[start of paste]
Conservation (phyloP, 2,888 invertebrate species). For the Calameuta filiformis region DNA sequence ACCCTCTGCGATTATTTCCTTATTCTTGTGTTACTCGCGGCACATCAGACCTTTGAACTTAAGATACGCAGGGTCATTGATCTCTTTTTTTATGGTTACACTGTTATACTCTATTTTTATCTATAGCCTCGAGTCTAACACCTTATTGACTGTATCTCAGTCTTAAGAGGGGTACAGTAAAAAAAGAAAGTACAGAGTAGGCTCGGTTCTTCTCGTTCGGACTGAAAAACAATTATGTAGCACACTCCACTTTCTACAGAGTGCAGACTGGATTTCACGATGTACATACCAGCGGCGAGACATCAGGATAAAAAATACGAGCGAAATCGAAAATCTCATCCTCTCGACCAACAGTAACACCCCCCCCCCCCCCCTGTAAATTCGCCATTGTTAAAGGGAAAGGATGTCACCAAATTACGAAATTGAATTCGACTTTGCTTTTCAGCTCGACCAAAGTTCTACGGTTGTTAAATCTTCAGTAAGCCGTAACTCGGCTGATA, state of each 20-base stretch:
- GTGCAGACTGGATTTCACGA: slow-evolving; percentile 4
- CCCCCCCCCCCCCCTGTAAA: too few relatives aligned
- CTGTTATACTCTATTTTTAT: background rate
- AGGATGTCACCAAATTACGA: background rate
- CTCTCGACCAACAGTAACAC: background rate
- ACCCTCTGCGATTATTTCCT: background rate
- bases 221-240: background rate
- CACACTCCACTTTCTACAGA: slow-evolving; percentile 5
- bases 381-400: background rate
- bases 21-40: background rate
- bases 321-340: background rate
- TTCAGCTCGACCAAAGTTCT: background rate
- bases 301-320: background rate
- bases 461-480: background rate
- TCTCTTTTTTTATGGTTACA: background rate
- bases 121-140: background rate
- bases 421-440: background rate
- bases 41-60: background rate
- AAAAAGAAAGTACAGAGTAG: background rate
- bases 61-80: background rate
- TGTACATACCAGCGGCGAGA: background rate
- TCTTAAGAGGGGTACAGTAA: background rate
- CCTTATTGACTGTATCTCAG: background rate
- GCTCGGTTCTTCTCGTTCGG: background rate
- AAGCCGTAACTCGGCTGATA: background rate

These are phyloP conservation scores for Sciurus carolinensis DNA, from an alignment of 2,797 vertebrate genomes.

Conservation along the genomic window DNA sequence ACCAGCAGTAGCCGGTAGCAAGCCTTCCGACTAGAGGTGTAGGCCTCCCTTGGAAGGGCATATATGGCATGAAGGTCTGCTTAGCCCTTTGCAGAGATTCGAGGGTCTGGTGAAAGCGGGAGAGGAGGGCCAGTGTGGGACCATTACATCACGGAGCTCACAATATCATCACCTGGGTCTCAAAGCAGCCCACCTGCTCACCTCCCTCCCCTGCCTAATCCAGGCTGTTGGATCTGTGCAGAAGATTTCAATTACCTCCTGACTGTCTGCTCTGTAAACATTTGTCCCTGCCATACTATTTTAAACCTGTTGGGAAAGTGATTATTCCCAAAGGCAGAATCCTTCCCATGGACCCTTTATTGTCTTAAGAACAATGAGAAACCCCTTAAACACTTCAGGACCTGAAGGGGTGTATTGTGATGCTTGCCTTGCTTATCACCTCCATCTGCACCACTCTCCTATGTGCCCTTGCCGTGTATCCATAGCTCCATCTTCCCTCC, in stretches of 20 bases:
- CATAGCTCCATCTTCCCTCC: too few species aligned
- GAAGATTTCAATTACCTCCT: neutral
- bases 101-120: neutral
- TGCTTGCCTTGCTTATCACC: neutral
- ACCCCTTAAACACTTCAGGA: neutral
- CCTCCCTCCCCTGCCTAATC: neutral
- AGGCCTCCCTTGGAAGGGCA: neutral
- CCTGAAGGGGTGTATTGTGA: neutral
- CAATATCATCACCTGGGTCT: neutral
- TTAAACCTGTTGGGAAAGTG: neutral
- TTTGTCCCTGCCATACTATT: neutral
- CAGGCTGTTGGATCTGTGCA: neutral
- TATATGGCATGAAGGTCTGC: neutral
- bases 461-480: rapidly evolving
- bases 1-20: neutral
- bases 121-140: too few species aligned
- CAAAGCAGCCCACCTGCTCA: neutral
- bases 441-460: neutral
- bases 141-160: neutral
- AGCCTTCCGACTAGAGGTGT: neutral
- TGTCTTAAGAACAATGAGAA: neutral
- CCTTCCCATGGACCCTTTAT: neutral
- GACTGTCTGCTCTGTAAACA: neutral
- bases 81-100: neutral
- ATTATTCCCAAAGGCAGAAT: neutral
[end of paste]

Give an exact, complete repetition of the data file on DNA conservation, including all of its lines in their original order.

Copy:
Conservation (phyloP, 2,888 invertebrate species). For the Calameuta filiformis region DNA sequence ACCCTCTGCGATTATTTCCTTATTCTTGTGTTACTCGCGGCACATCAGACCTTTGAACTTAAGATACGCAGGGTCATTGATCTCTTTTTTTATGGTTACACTGTTATACTCTATTTTTATCTATAGCCTCGAGTCTAACACCTTATTGACTGTATCTCAGTCTTAAGAGGGGTACAGTAAAAAAAGAAAGTACAGAGTAGGCTCGGTTCTTCTCGTTCGGACTGAAAAACAATTATGTAGCACACTCCACTTTCTACAGAGTGCAGACTGGATTTCACGATGTACATACCAGCGGCGAGACATCAGGATAAAAAATACGAGCGAAATCGAAAATCTCATCCTCTCGACCAACAGTAACACCCCCCCCCCCCCCCTGTAAATTCGCCATTGTTAAAGGGAAAGGATGTCACCAAATTACGAAATTGAATTCGACTTTGCTTTTCAGCTCGACCAAAGTTCTACGGTTGTTAAATCTTCAGTAAGCCGTAACTCGGCTGATA, state of each 20-base stretch:
- GTGCAGACTGGATTTCACGA: slow-evolving; percentile 4
- CCCCCCCCCCCCCCTGTAAA: too few relatives aligned
- CTGTTATACTCTATTTTTAT: background rate
- AGGATGTCACCAAATTACGA: background rate
- CTCTCGACCAACAGTAACAC: background rate
- ACCCTCTGCGATTATTTCCT: background rate
- bases 221-240: background rate
- CACACTCCACTTTCTACAGA: slow-evolving; percentile 5
- bases 381-400: background rate
- bases 21-40: background rate
- bases 321-340: background rate
- TTCAGCTCGACCAAAGTTCT: background rate
- bases 301-320: background rate
- bases 461-480: background rate
- TCTCTTTTTTTATGGTTACA: background rate
- bases 121-140: background rate
- bases 421-440: background rate
- bases 41-60: background rate
- AAAAAGAAAGTACAGAGTAG: background rate
- bases 61-80: background rate
- TGTACATACCAGCGGCGAGA: background rate
- TCTTAAGAGGGGTACAGTAA: background rate
- CCTTATTGACTGTATCTCAG: background rate
- GCTCGGTTCTTCTCGTTCGG: background rate
- AAGCCGTAACTCGGCTGATA: background rate

These are phyloP conservation scores for Sciurus carolinensis DNA, from an alignment of 2,797 vertebrate genomes.

Conservation along the genomic window DNA sequence ACCAGCAGTAGCCGGTAGCAAGCCTTCCGACTAGAGGTGTAGGCCTCCCTTGGAAGGGCATATATGGCATGAAGGTCTGCTTAGCCCTTTGCAGAGATTCGAGGGTCTGGTGAAAGCGGGAGAGGAGGGCCAGTGTGGGACCATTACATCACGGAGCTCACAATATCATCACCTGGGTCTCAAAGCAGCCCACCTGCTCACCTCCCTCCCCTGCCTAATCCAGGCTGTTGGATCTGTGCAGAAGATTTCAATTACCTCCTGACTGTCTGCTCTGTAAACATTTGTCCCTGCCATACTATTTTAAACCTGTTGGGAAAGTGATTATTCCCAAAGGCAGAATCCTTCCCATGGACCCTTTATTGTCTTAAGAACAATGAGAAACCCCTTAAACACTTCAGGACCTGAAGGGGTGTATTGTGATGCTTGCCTTGCTTATCACCTCCATCTGCACCACTCTCCTATGTGCCCTTGCCGTGTATCCATAGCTCCATCTTCCCTCC, in stretches of 20 bases:
- CATAGCTCCATCTTCCCTCC: too few species aligned
- GAAGATTTCAATTACCTCCT: neutral
- bases 101-120: neutral
- TGCTTGCCTTGCTTATCACC: neutral
- ACCCCTTAAACACTTCAGGA: neutral
- CCTCCCTCCCCTGCCTAATC: neutral
- AGGCCTCCCTTGGAAGGGCA: neutral
- CCTGAAGGGGTGTATTGTGA: neutral
- CAATATCATCACCTGGGTCT: neutral
- TTAAACCTGTTGGGAAAGTG: neutral
- TTTGTCCCTGCCATACTATT: neutral
- CAGGCTGTTGGATCTGTGCA: neutral
- TATATGGCATGAAGGTCTGC: neutral
- bases 461-480: rapidly evolving
- bases 1-20: neutral
- bases 121-140: too few species aligned
- CAAAGCAGCCCACCTGCTCA: neutral
- bases 441-460: neutral
- bases 141-160: neutral
- AGCCTTCCGACTAGAGGTGT: neutral
- TGTCTTAAGAACAATGAGAA: neutral
- CCTTCCCATGGACCCTTTAT: neutral
- GACTGTCTGCTCTGTAAACA: neutral
- bases 81-100: neutral
- ATTATTCCCAAAGGCAGAAT: neutral